Team arrest roped but unbelayed

Team arrest depends on each climber to stop a personal fall and on the rest of the rope team to provide backup in case the attempt fails. Everyone involved uses self-belay or self-arrest.

Relying on team arrest as the ultimate team security makes sense only in selected situations, such as on a low- or moderate-angle glacier or on a moderate snow slope where a less skilled climber could be saved from a dangerous slide by the more proficient members of the rope team. On steeper, harder slopes you face that appraisal of risks, trying to decide which is safer: continuing to rely on team arrest, unroping and letting each climber go it alone, or switching to a more secure mode of roped travel.

You may be able to increase the odds that team arrest will work on a snow slope by trying the following procedures:

• Carry a few feet of rope coiled in your hand if there are any climbers below you. If a climber falls, drop the loose rope and it will give you an extra instant to get the axe into self-belay position and to brace yourself. (Note: do not carry coils on a glacier, because the extra rope simply increases the distance the victim will fall into the crevasse.)

• Put the weakest climber on the downhill end of the rope. As a rule, the least skilled climber should be last on the rope while ascending and the first on the rope while descending. This puts the climber most likely to fall in position where a fall will be of the least serious kind: below the other climbers and coming quickly onto the rope. Unfortunately, it also means the weakest climber will be the team's last hope if the climbers above fall.

• Climb on a shortened rope. This is most applicable to a two-person rope team. If a climbing pair uses only a portion of the rope—say 60 to 75 feet instead of the full length—they will reduce the sliding distance and the tug from the fall if one partner falls while above the other.

• Climb in separate parallel tracks. This is also most applicable to a two-person rope team. The climbers will be abreast of each other, separated by the rope. A falling climber will pendulum down, putting force on the rope to the side of and below the partner. The tug on the rope will be less than if the climber fell from high above. Also, the friction of the rope as it pendulums across the snow will absorb some of the force. Traveling in separate tracks may be impractical on ascents where kicking two sets of steps would be a waste of time and energy. However, it might be used on ascents of harder snow and should be considered for any descent.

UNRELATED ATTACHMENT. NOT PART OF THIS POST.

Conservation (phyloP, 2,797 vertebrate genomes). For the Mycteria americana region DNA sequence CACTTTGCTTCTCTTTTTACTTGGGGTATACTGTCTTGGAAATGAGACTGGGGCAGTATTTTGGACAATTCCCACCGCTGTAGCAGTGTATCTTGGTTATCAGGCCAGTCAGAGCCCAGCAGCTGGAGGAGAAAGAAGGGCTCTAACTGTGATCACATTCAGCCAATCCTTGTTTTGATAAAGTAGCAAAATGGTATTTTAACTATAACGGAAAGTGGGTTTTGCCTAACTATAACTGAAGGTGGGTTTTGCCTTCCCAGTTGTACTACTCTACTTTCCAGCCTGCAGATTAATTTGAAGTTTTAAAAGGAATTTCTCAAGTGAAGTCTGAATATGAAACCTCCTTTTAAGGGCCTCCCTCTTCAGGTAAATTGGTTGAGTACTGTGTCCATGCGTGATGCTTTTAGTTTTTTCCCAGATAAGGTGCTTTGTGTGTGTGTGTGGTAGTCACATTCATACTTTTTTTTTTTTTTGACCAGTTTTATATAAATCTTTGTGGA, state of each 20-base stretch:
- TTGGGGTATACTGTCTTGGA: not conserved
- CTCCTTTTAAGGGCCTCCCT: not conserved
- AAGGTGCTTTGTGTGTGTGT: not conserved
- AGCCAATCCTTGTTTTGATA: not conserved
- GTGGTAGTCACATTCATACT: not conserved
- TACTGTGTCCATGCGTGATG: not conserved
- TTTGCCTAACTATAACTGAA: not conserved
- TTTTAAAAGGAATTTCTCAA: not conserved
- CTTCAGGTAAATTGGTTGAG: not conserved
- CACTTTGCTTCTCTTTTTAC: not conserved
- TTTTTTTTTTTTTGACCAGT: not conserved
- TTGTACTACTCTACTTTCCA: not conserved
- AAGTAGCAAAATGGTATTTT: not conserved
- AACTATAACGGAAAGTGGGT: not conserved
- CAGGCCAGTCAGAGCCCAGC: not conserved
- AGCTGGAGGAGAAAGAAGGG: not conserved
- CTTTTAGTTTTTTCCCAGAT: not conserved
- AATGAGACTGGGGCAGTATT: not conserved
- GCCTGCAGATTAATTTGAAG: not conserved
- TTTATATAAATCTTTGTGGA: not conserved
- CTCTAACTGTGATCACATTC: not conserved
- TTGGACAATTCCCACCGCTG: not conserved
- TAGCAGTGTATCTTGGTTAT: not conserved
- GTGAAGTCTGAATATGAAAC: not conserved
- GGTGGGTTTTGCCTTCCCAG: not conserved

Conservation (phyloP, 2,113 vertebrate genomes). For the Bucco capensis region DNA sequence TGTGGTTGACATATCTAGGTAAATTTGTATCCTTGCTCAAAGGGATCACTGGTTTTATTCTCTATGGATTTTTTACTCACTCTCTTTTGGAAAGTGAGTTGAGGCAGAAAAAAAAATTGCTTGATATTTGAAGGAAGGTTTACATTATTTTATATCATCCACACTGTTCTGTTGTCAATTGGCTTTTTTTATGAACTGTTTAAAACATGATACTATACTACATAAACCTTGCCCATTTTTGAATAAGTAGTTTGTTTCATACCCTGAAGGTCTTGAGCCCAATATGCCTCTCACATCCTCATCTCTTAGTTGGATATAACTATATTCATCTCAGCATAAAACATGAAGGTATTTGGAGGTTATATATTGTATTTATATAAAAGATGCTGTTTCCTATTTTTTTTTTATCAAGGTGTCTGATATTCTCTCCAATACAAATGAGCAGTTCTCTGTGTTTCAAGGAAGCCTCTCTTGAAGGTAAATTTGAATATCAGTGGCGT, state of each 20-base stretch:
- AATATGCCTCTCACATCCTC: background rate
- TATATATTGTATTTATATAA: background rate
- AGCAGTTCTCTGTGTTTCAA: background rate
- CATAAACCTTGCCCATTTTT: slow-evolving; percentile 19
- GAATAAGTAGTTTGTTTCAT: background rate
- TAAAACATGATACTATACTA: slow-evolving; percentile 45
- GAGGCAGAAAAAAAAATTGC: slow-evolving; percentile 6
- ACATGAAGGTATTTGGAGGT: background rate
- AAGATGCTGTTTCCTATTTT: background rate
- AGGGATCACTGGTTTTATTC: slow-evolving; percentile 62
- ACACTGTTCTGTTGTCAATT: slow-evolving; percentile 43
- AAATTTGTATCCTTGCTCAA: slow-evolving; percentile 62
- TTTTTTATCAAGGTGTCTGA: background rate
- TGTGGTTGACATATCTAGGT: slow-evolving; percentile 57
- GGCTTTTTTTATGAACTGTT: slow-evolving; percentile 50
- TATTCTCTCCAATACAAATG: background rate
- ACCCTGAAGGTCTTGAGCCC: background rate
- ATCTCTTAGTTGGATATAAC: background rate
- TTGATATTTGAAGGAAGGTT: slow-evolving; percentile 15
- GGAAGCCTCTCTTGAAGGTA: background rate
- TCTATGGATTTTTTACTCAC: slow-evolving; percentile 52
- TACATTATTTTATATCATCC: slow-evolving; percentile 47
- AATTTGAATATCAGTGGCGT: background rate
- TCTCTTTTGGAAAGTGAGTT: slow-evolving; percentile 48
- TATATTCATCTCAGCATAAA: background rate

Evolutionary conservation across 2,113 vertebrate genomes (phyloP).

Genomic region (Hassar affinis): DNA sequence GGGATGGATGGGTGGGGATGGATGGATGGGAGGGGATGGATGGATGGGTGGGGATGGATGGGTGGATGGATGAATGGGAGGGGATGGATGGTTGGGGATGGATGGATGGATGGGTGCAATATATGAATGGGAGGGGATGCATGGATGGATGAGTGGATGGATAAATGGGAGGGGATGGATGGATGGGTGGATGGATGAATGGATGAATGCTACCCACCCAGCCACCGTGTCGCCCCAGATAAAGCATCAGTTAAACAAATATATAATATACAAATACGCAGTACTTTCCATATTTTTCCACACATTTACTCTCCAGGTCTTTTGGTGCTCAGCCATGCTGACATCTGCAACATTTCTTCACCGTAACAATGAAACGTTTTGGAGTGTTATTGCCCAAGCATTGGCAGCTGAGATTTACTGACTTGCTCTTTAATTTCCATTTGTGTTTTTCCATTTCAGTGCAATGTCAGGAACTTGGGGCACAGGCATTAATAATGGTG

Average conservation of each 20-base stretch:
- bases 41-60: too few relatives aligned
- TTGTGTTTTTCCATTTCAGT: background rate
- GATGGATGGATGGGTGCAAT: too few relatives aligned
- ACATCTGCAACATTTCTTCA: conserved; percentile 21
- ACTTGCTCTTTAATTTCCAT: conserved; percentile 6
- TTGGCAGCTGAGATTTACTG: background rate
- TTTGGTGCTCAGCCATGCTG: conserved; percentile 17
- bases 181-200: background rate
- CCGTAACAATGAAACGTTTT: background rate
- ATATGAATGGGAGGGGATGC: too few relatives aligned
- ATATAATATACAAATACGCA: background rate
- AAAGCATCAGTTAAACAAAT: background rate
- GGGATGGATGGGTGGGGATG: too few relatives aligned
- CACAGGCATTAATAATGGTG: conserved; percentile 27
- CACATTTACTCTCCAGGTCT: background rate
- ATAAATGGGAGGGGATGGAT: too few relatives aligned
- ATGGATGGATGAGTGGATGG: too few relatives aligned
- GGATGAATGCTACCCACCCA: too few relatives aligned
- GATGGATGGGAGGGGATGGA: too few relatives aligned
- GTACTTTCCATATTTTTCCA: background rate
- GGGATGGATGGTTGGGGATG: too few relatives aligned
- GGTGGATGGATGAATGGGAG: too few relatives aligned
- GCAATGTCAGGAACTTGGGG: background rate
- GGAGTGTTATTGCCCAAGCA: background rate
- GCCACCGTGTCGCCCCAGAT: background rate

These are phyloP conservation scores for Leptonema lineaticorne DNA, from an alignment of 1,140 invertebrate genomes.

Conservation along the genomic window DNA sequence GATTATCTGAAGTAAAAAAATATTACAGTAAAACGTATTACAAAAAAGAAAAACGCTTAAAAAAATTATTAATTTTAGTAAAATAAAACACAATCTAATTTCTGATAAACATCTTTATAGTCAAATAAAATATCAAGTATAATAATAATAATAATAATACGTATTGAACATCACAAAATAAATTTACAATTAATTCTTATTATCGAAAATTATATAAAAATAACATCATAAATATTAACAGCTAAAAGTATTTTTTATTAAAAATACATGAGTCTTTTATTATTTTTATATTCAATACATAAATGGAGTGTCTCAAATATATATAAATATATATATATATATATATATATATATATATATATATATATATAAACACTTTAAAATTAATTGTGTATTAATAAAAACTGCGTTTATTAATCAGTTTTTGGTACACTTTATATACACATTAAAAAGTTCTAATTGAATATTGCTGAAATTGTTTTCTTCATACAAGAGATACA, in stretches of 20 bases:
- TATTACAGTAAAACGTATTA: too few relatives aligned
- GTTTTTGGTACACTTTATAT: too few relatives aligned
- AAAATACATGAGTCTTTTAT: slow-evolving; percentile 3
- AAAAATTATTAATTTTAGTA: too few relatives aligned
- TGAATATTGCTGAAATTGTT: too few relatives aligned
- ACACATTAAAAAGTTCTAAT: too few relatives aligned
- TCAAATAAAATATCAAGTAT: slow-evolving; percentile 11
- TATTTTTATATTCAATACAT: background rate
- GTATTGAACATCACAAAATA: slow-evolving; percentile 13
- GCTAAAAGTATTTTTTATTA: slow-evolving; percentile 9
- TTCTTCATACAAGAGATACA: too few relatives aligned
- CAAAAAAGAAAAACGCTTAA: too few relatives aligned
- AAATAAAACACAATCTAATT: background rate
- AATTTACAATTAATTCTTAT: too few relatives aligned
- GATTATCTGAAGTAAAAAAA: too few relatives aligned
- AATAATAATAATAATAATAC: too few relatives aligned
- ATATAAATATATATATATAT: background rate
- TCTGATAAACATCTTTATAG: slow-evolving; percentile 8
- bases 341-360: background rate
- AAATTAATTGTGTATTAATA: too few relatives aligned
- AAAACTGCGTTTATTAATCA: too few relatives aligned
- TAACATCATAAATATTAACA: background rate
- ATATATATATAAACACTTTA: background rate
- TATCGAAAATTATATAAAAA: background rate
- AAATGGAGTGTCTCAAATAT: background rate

Running belays

The use of running belays (fig. 12-30) offers a middle level of protection, somewhere between team arrest and fixed belays. It can help in situations where a successful team arrest is improbable

Running Belays

Fig. 12-30. A running belay setup but where fixed belays aren't practical because they would take too much time. For example, running protection may do the job on long snow faces and couloirs.

To place running belays, the leader puts in pieces of snow protection as needed and uses a carabiner to clip the rope into each one. (Types of snow protection are discussed in the next section of this chapter, on snow anchors.) The climbers continue to make good progress because all members of the rope team climb at the same time, just as in unbelayed travel. Except that now there's protection in the snow that, if it is securely placed, will put an end to any fall. Traveling this way, the last

Fig. 12-30. A running belay setup climber on the rope removes each piece. Of course the use of running protection means the team must pack the extra weight of the gear and must take the time to place it.

Continue reading here: Combination protection techniques

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